Notable Names: Like during the qualifiers, the roster contains some players who are MLB veterans who either have found themselves elsewhere (such as the minors or overseas) or out of a job (whether by choice or by simply being unable to get on a roster).
In all, 14 members of the team have MLB experience, including former all-stars in Scott Kazmir, Todd Frazier (who was impressive in qualifying), David Robertson (the lone player who was on the USA’s 2017 WBC title team), and Edwin Jackson. Other former MLB players who you might recognize on the roster include Anthony Gose, Tim Federowicz, and Bubba Starling. Eddy Alvarez, a primarily-defensive infielder who had a cup-of-coffee with Miami last season, already has an Olympic medal since he was part of a silver-winning relay speed-skating team in Sochi. Patrick Kivlehan can play both outfield and infield and has 137 career MLB games, mostly with Cincinnati in 2017.
There are also some players with MLB experience who now work internationally. Although he has now returned to the USA and is part of the Cardinals system, Brandon Dickson went to Japan after two cups of coffee in the bigs and became a regular with the Orix Buffaloes. Tyler Austin played parts of four seasons in the big leagues before going to Japan, where he is hitting .348 with 17 home runs this season for Yokohama. RHPs Nick Martinez and Scott McGough similarly had time in MLB but have found better luck in Japan.
Somewhat surprisingly, Adam Jones was not picked for the team despite the fact that he had expressed interest and would be by far one of the best historical resumes, possibly because he has been having a rough year in Japan where he’s only batting .233. It’ll be interesting to see if he is potentially added if there are any late injuries or pull-outs, since presumably he wouldn’t need to go through nearly as much COVID-related protocols going into or out-of Japan.
Ones to Watch: The Olympics have a long history of featuring prospects on Team USA, including players like Barry Larkin, Mark McGwire, Will Clark, Stephen Strasburg (the lone amateur on the 2008 team), Nomar Garciaparra, Roy Oswalt, and Jason Varitek. This year is no different. While the team’s inability to use any players on 40-man rosters keeps them from using much of the cream-of-the-cream, it’s likely that at least some of the prospects on this roster will end up big league regulars.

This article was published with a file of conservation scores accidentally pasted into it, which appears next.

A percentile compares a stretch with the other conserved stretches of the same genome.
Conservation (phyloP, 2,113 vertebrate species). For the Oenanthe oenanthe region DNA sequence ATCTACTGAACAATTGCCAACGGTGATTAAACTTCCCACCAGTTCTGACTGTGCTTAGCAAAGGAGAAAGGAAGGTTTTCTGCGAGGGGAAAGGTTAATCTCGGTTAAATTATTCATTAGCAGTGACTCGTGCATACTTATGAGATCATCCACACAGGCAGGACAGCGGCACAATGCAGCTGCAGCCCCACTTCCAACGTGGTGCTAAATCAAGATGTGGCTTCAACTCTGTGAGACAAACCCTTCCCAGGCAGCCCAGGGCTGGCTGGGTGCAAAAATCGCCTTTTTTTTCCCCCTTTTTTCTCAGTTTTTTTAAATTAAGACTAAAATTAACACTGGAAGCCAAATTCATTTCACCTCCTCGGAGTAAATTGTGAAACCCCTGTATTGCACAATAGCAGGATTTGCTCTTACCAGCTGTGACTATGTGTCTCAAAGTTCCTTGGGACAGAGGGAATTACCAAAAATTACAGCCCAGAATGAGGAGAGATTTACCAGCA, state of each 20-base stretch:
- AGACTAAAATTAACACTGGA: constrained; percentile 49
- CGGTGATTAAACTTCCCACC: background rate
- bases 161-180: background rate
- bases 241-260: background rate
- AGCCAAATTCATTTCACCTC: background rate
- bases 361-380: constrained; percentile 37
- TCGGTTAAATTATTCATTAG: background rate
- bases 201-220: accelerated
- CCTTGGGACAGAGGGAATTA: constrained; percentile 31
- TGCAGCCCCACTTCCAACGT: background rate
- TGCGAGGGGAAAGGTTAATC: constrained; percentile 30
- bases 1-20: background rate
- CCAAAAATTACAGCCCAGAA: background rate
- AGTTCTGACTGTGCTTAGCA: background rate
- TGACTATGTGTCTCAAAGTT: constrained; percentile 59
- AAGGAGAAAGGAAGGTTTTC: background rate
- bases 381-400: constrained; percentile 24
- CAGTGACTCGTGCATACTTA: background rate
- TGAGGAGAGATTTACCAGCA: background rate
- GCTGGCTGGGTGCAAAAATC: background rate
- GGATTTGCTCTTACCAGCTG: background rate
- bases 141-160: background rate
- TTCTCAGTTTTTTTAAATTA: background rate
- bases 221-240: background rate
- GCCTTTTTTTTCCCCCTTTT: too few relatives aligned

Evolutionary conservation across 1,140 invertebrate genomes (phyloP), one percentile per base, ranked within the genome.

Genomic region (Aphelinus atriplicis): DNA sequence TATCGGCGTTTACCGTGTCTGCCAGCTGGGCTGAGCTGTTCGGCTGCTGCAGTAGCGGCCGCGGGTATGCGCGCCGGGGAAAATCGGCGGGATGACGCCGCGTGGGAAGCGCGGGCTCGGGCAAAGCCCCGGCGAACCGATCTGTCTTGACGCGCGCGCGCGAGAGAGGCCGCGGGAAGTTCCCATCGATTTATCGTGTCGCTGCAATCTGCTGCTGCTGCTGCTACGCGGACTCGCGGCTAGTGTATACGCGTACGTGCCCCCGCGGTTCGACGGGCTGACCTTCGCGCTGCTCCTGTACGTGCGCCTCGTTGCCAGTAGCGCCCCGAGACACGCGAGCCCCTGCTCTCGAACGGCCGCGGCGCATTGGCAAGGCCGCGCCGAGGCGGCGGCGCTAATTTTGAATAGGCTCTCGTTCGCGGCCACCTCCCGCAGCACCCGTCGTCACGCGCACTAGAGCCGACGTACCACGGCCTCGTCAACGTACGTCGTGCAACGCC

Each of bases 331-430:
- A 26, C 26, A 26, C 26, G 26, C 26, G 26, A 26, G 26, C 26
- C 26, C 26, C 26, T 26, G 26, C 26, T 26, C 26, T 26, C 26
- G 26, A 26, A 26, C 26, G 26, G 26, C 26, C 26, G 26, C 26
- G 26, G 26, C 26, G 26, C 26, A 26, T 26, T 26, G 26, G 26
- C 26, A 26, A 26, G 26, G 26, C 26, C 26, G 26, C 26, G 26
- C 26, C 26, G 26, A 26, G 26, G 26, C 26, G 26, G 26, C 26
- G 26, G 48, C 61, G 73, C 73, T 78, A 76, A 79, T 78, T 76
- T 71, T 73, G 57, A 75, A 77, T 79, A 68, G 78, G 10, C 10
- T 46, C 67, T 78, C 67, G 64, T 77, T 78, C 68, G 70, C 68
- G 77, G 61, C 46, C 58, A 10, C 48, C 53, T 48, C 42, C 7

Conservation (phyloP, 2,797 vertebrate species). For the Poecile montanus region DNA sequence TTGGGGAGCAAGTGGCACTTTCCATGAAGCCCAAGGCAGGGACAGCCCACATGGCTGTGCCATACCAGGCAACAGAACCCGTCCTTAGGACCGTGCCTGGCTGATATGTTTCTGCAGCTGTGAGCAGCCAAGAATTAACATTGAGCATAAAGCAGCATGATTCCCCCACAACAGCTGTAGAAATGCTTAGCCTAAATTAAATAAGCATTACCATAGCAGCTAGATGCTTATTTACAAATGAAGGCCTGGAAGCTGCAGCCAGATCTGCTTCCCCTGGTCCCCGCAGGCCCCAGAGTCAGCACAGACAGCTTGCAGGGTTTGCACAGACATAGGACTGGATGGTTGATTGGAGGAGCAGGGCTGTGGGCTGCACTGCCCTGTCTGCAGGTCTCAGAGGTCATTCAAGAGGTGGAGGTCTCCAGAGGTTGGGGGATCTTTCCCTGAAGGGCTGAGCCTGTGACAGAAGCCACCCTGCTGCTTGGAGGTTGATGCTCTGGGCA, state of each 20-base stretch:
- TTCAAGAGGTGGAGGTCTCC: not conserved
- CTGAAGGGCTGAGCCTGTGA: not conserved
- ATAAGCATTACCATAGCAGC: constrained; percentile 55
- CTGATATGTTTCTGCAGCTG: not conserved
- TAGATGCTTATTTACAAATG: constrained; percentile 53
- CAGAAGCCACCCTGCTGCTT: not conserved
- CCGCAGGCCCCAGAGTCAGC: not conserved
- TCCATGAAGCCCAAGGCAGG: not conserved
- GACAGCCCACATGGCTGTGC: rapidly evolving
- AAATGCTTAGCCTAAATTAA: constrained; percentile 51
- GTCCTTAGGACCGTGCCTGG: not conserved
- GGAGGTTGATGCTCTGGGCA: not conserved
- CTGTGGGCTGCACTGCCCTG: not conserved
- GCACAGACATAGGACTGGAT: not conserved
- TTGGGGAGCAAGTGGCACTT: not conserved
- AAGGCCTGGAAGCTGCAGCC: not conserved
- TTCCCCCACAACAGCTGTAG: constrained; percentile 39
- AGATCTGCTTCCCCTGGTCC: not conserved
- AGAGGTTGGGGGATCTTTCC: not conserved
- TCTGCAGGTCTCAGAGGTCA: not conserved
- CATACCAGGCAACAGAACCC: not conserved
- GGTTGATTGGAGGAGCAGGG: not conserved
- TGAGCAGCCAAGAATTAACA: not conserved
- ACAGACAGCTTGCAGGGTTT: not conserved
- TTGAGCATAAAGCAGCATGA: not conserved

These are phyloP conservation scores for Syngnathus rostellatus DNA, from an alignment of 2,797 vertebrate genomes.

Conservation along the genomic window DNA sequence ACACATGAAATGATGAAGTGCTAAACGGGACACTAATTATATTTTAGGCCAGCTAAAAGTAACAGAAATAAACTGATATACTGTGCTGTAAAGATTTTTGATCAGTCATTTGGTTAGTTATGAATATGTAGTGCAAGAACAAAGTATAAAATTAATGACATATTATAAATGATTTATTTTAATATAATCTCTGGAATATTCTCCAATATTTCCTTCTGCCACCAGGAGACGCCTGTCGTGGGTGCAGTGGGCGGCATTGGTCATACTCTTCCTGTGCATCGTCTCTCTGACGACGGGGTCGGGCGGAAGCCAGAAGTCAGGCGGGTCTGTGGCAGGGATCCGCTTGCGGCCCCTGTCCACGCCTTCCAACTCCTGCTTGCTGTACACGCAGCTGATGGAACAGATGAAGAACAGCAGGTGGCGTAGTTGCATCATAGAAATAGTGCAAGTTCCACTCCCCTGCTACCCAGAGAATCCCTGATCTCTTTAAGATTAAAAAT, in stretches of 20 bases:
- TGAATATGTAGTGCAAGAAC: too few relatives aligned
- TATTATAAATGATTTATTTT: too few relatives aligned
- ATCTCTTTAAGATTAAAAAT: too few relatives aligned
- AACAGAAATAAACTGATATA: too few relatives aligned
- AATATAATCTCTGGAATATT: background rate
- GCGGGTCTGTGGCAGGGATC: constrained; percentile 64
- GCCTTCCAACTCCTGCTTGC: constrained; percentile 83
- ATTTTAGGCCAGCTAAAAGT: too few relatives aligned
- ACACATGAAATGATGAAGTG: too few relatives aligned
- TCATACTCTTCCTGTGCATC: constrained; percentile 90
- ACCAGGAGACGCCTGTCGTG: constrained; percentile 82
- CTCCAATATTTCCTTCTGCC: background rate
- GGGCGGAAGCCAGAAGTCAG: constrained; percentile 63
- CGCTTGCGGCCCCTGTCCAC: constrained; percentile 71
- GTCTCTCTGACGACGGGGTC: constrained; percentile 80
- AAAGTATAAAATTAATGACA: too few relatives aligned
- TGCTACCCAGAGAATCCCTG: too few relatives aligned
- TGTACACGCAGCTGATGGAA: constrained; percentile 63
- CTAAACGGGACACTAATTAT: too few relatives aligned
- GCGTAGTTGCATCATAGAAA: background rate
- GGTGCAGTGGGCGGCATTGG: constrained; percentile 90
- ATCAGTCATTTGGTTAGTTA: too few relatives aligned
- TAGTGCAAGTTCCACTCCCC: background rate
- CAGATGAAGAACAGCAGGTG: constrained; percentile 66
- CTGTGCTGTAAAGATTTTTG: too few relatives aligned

The three “ranked” prospects on the roster are 1B Triston Casas (Red Sox organization), RHP Simeon Woods Richardson (Blue Jays organization), and RHP Shane Baz(Rays organization). The other prospects on the squad, although not as well-regarded by scouts, are still hardly pushovers and will likely make it to the bigs. Middle-infielder Nick Allen is hitting .333 with an .882 OPS in AA for Oakland and was part of the qualifying team. OF/1B Eric Filia (Mariners organization) hit .313 with a HR and 5 RBIs during qualifiers. C Mark Kolozsary (Reds organization) showed good pop in the qualifiers with two home runs. Jamie Westbrook (Brewers organization) and Jack Lopez (Red Sox organization) will provide some defensive flexibility, which is important since these rosters only have 24 men on them.
There will also be a minor league “lifer” on the team in Anthony Carter. The 35-year-old RHP has been in pro ball since 2006 but has never appeared in an MLB game. He’s currently playing in the Mexican League.